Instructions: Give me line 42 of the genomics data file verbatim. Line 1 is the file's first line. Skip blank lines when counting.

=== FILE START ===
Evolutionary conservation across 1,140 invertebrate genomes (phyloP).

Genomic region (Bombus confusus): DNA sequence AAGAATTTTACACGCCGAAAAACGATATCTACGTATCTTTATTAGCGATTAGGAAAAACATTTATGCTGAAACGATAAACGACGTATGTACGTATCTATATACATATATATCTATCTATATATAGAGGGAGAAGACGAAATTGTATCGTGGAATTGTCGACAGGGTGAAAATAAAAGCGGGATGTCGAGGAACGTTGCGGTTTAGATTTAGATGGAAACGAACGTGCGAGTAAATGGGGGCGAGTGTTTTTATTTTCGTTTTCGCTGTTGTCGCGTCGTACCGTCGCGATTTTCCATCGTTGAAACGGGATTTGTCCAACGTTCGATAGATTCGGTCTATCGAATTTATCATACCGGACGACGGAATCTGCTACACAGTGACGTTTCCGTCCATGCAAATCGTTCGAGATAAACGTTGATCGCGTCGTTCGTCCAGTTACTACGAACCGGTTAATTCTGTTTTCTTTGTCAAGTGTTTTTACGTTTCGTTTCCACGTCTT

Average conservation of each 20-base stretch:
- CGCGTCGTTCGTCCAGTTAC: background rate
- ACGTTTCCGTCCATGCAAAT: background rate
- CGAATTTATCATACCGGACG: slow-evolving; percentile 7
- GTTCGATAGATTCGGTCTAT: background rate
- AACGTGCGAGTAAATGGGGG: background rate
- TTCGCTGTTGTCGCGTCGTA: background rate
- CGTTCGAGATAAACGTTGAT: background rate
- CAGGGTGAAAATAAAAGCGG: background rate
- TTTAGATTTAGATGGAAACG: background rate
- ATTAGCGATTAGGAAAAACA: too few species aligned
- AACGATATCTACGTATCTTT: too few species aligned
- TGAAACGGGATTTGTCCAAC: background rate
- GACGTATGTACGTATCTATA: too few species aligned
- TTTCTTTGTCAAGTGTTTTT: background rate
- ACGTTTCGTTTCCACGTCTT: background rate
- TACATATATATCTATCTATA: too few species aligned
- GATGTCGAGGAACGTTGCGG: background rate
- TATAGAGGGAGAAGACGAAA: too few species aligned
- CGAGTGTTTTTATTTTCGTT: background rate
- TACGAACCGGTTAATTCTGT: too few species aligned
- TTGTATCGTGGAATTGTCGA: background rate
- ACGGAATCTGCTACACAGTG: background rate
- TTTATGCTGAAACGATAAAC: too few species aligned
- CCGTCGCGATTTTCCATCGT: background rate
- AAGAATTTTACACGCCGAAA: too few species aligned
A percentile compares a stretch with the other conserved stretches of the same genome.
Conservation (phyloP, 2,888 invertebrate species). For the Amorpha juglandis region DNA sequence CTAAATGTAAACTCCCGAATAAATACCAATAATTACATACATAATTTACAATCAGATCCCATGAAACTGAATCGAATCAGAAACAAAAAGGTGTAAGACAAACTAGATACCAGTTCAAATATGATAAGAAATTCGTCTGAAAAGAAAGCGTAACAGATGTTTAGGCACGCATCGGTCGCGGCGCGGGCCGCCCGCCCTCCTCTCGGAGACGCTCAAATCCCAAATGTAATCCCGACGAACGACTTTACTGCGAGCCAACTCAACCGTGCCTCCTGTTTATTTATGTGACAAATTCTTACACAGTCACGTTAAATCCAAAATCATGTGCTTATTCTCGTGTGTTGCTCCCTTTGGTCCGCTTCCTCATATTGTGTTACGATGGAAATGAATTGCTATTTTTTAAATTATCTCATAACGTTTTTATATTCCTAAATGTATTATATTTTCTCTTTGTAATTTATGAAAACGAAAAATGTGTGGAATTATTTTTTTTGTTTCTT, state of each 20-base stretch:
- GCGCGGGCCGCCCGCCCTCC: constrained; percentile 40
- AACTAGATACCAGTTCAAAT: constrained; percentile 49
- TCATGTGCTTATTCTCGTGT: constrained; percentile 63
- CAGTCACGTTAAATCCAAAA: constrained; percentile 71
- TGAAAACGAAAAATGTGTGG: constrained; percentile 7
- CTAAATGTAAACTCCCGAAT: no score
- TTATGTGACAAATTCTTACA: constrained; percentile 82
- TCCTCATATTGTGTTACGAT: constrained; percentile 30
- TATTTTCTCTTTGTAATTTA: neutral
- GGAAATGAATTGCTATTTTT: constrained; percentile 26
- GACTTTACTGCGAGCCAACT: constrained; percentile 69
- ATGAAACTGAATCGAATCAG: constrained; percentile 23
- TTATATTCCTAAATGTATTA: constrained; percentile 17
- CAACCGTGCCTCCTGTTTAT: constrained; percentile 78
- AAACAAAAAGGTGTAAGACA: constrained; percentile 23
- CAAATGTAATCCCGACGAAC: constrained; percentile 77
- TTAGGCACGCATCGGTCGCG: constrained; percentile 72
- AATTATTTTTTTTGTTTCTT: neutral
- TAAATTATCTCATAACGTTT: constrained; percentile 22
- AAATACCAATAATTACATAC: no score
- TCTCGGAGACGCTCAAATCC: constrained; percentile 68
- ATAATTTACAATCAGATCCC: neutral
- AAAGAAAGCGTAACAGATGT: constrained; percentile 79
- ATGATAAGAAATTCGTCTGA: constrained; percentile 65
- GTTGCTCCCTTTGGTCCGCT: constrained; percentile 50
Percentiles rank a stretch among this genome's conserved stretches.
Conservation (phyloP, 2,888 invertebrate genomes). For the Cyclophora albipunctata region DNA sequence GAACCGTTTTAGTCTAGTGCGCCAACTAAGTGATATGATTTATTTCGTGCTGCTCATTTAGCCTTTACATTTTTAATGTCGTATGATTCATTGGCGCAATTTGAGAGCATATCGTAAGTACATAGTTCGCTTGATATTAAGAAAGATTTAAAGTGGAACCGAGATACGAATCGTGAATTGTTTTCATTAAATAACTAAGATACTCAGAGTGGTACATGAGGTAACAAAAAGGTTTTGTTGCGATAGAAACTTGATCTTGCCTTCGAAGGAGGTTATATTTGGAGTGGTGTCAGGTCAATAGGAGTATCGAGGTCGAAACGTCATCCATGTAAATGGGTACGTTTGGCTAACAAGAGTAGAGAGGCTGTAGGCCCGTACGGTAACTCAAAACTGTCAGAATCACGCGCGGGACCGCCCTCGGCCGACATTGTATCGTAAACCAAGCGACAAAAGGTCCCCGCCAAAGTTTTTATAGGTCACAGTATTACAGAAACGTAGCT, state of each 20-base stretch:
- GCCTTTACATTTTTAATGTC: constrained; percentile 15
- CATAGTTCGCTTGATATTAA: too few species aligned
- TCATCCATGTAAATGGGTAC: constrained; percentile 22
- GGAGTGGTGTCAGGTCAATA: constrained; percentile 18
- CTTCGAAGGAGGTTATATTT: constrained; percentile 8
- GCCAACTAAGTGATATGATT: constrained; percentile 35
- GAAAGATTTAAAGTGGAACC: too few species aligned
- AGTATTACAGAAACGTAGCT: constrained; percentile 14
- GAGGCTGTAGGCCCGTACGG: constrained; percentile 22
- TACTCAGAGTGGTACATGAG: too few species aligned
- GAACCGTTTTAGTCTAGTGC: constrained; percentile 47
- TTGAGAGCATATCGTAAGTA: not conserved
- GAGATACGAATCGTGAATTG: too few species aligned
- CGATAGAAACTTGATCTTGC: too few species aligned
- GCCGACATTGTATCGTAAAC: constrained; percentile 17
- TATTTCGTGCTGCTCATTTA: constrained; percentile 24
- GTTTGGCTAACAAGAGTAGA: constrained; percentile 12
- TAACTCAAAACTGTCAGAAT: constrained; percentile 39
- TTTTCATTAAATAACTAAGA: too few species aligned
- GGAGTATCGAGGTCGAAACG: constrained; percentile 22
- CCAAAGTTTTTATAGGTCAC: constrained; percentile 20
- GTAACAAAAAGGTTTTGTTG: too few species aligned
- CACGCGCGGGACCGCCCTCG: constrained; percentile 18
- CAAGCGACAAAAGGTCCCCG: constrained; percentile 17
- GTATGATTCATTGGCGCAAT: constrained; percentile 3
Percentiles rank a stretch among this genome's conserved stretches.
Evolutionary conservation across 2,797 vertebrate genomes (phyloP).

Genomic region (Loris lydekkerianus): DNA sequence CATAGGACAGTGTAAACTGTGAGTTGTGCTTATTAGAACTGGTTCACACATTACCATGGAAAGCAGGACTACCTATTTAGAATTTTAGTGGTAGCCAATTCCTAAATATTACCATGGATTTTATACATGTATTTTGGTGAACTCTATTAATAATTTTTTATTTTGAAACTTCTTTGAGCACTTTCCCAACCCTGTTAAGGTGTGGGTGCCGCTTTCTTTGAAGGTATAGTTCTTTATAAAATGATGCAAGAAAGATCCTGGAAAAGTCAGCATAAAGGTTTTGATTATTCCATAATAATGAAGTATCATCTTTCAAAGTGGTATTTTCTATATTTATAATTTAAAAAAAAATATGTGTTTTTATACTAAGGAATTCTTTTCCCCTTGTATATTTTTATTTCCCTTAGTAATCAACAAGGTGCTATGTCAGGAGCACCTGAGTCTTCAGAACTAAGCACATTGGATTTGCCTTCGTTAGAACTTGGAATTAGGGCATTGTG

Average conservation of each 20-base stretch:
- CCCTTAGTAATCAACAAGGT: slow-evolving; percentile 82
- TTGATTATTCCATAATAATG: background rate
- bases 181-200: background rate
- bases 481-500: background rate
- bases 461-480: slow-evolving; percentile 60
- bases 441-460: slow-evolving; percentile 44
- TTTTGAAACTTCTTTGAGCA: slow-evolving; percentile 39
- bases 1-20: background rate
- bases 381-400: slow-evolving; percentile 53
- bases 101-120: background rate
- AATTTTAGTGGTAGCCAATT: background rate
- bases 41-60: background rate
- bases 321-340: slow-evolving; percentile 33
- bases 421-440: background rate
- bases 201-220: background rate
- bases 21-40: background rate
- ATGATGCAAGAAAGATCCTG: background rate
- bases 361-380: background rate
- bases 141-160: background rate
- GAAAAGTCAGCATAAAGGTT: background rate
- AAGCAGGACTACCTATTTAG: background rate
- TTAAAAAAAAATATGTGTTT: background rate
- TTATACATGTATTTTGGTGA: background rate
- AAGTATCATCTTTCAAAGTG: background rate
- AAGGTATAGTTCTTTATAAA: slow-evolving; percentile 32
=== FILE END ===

- ATGAAACTGAATCGAATCAG: constrained; percentile 23